The Finnish government said today that the telephones of some of its foreign diplomats were infected last year with Pegasus, a spyware strain developed by controversial Israeli surveillance vendor NSO Group.
Finland’s Ministry of Foreign Affairs said the hacks were discovered in the autumn and winter of 2021–2022 and that the espionage campaign is no longer active.
Officials said that both Android and iPhone phones were infected but that the devices only stored information classified at “level 4,” which they said was their lowest level of classified information.
“However, it is worth noting that even if information is not directly classified, the information itself and its source may be subject to diplomatic confidentiality,” the Finnish Ministry of Foreign Affairs said in a press release today.
In a press conference, officials said they are still investigating the hacks to determine who was behind the espionage attempt.
Since launching the Pegasus surveillance platform in the mid-2010s, NSO Group has sold access to tens of governments across the globe.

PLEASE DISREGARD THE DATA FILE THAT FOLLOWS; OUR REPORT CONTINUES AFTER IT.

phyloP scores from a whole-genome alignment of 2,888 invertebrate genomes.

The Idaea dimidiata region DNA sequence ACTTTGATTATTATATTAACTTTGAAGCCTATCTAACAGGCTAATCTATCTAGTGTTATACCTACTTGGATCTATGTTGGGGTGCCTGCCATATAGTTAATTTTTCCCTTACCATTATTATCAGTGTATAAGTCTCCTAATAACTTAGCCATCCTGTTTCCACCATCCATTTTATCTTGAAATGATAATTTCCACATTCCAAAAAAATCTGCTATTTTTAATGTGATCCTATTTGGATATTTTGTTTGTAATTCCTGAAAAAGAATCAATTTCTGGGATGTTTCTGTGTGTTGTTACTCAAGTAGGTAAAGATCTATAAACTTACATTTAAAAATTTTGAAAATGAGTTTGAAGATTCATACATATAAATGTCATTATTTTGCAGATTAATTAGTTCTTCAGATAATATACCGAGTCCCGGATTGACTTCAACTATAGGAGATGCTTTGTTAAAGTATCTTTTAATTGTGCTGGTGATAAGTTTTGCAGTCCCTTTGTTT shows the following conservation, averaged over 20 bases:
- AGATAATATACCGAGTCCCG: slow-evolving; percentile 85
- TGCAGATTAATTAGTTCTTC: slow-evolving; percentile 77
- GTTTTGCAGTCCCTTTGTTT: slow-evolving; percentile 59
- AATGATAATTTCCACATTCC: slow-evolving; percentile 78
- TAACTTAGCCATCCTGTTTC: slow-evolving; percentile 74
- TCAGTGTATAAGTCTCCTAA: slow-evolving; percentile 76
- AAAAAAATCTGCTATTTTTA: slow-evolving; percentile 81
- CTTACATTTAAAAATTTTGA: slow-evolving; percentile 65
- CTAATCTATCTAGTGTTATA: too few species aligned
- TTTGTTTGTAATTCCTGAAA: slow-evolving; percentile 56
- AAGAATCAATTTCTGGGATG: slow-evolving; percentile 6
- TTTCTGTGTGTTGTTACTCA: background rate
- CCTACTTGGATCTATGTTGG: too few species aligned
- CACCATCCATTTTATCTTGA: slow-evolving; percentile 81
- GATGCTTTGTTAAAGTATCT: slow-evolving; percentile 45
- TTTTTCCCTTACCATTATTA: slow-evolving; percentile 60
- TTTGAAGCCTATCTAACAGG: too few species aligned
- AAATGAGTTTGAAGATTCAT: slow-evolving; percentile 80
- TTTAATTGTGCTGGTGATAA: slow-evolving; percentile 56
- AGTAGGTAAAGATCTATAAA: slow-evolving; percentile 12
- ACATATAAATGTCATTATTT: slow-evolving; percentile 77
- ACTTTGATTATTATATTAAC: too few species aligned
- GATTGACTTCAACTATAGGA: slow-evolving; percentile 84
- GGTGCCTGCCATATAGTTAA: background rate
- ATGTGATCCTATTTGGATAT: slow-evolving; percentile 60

While the spyware (and its maker) have become famous for repeatedly being found on the devices of human rights activists, dissidents, and journalists in countries with oppressive regimes, a New York Times report published today claimed that one of its past customers might have also been the US Federal Bureau of Investigations.
In addition, today’s Finnish revelations also come after similar reports of Pegasus being deployed on devices in other European countries, such as Hungary and Poland, suggesting that the Israeli company had a much larger clientele in democratic countries as well.
Reached out for comment on the Finnish government’s press release today, an NSO Group spokesperson provided the following statement:
NSO Group does not know the facts, but can assure that we will be assisting in any investigation on this issue to determine whether a misuse of our products occurred. If and when a misuse by one of our customers would be found, we will take immediate action, including terminating the customer’s system and contract.